Although New York Tendaberry was nearly as strong a record as its predecessor, Eli and the Thirteenth Confession, it wasn't as accessible. In large part that's because, unlike her first two albums, it didn't have three or four songs that would become instantly recognizable hits in the hands of other artists. But it was also because the mood of the record was considerably darker and the production quite a bit starker. It was hardly a gloomy affair, but the emphasis was on soulful laments and arrangements that often featured, in part or whole, nothing but her voice and piano. Without at all sounding blatantly derived from gospel, it often sounded very much in the spirit of gospel in its fervid passion, though using melodies from a wide pop/blues-soul canvas and addressing concerns far more secular and personal. There were crafty, dramatic punctuations of orchestration, yet these were far more subdued than they had been on the more jubilant Eli and the Thirteenth Confession. "Save the Country" (along with the upbeat section of "Time and Love") is really the only song here that has the immediate uplifting impact of her most famous early tunes, and even that track could have benefited from a less-bare setting. It's a rewarding album, but one that takes some effort to fully appreciate. The 2002 CD reissue adds two bonus tracks: the mono single version of "Save the Country," which has a far fuller arrangement than the album take, and the jaunty, previously unreleased "In the Country Way." AMG.

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Tommy James & The Shondells - Cellophane Symphony 1969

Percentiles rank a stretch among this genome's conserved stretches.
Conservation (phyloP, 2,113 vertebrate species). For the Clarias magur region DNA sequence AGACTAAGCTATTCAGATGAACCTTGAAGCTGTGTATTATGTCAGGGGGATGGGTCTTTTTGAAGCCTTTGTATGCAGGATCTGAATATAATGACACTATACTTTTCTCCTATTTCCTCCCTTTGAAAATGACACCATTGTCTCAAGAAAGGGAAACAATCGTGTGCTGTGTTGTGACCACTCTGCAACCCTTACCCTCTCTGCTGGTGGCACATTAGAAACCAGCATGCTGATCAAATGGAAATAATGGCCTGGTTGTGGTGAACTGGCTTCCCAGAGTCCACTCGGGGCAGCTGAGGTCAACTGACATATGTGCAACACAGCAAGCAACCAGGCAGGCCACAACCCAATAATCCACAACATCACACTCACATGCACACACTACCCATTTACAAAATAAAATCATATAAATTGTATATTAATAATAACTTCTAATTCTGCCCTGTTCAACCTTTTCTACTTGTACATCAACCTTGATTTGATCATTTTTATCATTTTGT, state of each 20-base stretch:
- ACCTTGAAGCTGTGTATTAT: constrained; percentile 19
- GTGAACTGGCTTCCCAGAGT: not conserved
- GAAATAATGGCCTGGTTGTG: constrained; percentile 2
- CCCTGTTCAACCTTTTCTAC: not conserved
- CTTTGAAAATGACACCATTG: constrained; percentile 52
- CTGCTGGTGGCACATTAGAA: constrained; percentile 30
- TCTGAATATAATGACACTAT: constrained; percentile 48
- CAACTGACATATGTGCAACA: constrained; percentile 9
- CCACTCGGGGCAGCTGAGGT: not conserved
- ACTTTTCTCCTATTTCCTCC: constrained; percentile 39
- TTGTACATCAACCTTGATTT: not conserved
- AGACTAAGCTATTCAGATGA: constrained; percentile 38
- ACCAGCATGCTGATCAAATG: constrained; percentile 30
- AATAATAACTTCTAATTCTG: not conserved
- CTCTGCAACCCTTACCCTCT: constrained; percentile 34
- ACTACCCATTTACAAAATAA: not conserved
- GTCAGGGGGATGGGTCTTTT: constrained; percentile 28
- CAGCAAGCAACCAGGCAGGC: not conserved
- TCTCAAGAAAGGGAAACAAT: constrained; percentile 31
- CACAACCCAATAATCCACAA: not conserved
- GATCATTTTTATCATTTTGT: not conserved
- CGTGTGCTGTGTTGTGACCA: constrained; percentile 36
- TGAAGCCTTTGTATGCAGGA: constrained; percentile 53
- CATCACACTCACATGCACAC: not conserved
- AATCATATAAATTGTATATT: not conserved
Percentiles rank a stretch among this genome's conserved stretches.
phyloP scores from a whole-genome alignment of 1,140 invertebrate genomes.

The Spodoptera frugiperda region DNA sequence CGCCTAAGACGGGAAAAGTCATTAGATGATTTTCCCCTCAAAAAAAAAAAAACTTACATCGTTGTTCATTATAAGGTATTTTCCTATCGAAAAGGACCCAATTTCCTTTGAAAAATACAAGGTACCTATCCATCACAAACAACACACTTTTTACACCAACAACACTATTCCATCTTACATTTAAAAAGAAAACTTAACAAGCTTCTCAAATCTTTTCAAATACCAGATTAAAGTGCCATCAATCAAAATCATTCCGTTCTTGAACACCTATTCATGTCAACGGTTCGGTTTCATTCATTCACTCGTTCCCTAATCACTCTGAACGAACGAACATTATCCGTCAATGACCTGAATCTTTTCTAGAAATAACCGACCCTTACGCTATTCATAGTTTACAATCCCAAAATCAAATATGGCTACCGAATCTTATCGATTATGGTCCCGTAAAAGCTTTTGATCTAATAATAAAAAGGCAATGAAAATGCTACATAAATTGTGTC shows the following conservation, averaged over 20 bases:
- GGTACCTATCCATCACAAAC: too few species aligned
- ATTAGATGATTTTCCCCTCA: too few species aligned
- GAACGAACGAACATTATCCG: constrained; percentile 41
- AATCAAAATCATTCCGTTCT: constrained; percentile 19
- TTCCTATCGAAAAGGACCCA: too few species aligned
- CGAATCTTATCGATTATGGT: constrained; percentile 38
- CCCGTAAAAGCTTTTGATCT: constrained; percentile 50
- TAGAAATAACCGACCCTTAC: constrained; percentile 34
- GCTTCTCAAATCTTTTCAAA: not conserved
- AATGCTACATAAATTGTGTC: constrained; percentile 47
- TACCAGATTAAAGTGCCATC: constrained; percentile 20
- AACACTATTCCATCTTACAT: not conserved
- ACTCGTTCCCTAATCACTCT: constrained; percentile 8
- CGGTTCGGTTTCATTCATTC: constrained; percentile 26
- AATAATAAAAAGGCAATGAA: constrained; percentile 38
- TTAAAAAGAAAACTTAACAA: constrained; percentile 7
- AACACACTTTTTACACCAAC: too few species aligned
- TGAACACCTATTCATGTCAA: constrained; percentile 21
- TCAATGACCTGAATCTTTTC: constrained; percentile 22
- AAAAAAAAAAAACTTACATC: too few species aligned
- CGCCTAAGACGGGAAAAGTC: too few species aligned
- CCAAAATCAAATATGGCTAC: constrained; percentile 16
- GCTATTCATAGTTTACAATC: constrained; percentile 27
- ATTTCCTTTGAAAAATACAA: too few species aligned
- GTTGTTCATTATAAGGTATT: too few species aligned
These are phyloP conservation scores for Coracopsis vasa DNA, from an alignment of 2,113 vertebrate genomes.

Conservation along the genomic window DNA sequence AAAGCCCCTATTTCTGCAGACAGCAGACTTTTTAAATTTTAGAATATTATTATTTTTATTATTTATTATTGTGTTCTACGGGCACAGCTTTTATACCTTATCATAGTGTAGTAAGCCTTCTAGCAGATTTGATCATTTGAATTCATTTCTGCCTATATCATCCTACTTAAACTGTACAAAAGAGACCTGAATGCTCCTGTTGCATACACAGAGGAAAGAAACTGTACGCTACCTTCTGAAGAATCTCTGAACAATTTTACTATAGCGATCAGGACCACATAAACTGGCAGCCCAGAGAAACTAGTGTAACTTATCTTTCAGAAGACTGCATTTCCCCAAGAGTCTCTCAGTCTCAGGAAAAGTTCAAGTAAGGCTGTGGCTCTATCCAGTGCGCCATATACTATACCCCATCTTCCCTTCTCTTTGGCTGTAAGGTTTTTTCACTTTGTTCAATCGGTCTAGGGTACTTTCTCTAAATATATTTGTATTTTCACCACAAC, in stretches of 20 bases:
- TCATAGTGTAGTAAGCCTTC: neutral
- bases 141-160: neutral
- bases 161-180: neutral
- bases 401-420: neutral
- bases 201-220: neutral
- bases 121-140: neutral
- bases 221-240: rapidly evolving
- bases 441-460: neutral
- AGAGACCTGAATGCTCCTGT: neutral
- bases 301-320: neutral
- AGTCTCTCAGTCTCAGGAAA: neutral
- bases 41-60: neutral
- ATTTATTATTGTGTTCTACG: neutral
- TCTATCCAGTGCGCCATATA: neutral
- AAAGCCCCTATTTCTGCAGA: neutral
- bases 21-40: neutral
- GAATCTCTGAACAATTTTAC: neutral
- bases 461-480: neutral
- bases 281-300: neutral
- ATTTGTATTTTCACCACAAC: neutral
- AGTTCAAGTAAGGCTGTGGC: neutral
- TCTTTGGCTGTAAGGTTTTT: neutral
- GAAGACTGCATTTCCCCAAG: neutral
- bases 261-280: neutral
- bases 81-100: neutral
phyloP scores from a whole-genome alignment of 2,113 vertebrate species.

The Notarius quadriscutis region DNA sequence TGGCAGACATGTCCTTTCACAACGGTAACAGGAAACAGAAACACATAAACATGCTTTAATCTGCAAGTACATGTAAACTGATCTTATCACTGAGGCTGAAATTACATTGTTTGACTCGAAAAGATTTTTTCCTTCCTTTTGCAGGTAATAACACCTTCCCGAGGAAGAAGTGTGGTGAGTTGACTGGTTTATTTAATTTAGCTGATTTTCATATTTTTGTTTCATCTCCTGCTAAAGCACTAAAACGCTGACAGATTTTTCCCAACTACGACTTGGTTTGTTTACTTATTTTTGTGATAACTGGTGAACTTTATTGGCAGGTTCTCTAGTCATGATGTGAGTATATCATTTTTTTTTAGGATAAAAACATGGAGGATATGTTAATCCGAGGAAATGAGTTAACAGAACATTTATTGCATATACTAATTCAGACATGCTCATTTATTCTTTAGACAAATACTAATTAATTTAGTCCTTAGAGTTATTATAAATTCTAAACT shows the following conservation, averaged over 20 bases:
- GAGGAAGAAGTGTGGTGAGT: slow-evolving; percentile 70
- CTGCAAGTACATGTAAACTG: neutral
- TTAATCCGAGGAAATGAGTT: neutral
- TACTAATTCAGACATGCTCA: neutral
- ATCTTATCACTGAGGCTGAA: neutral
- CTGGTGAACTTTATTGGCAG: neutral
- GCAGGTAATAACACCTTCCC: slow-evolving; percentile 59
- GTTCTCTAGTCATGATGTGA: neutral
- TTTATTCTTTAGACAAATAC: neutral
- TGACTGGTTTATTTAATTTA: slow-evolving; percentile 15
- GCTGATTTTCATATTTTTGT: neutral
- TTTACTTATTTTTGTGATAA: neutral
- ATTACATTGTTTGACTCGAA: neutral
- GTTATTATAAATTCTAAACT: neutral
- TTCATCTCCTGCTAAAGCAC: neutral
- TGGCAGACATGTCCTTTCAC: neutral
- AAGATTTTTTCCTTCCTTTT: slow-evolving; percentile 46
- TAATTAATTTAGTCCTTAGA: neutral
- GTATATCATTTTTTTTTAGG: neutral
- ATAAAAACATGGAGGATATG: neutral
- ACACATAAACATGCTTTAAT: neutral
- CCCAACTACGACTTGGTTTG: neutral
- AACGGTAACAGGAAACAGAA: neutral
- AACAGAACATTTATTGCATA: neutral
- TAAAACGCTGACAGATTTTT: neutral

Cellophane Symphony, credited to Tommy James & the Shondells, came only seven catalog numbers after the Crimson & Clover album, but oddly got a Top Ten hit in between the four hits that the earlier disc spawned. "Sweet Cherry Wine" is as good a pop song as one will ever hear, hitting the Top Ten in April of 1969, five months after "Do Something to Me" and five months before "Sugar on Sunday," both from Crimson & Clover (though it was the Clique who clicked with their version of "Sugar on Sunday"). This beautiful song, "Sweet Cherry Wine," is the epitome of peace, love, and '60s understanding, with a sound that is very much like TJ's own version of "Sugar on Sunday."  The radio attention to a single on the highly experimental Cellophane Symphony is equally extraordinary because the album is very much like Tommy James doing his own Sgt. Pepper's Lonely Hearts Club Band. There are oddities, like side one's closer, "Papa Rolled His Own," which could be "When I'm Sixty Four" meets "You Know My Name, Look up the Number"; two Beatles offbeat ditties; and the almost as wacky "On Behalf of the Entire Staff & Management," which ends side two. In between is some lovely pop music, which one finds after they trip their way through the amazing nine and a half minutes of the title track. The instrumental song "Cellophane Symphony" is early Pink Floyd meets "20,000 Light Years From Home" when the Stones gave Satanic Majesties Request. It is the only title credited to the entire band, followed by two of five Ritchie Cordell/Tommy James co-writes the poppy and excellent "Makin' Good Time" and the beautiful "Evergreen." Covered in keyboards and acoustic guitar, "Evergreen" is Tommy James being the folky and the pop star, a unique look at this underrated and important artist. It's a perfect setup to "Sweet Cherry Wine," which is the standout track, the subtle intro exploding into a chorus of the best type of anti-war sentiment: "Let's just get along." Pete Lucia writes two songs with James, one being the amazing "Changes," which opens side two, while Mike Vale helps James on "Loved One," making this a very special collection of ten songs wrapped up in a stunning black-and-white psychedelic cover of a hatch shell, empty benches, and cool '60s photography. Though Tommy James is all over the book Bubblegum Music Is the Naked Truth, he is beyond just an artist who hit with that genre. He's an artist whose value is evident on his country album, My Hed, My Bed, and My Red Guitar, as well as other catalog treats, like this disc with its strong compositions "Loved One," "The Love of a Woman," and the Richard Grasso/Tommy James hit that is a true pop classic, "Sweet Cherry Wine." AMG.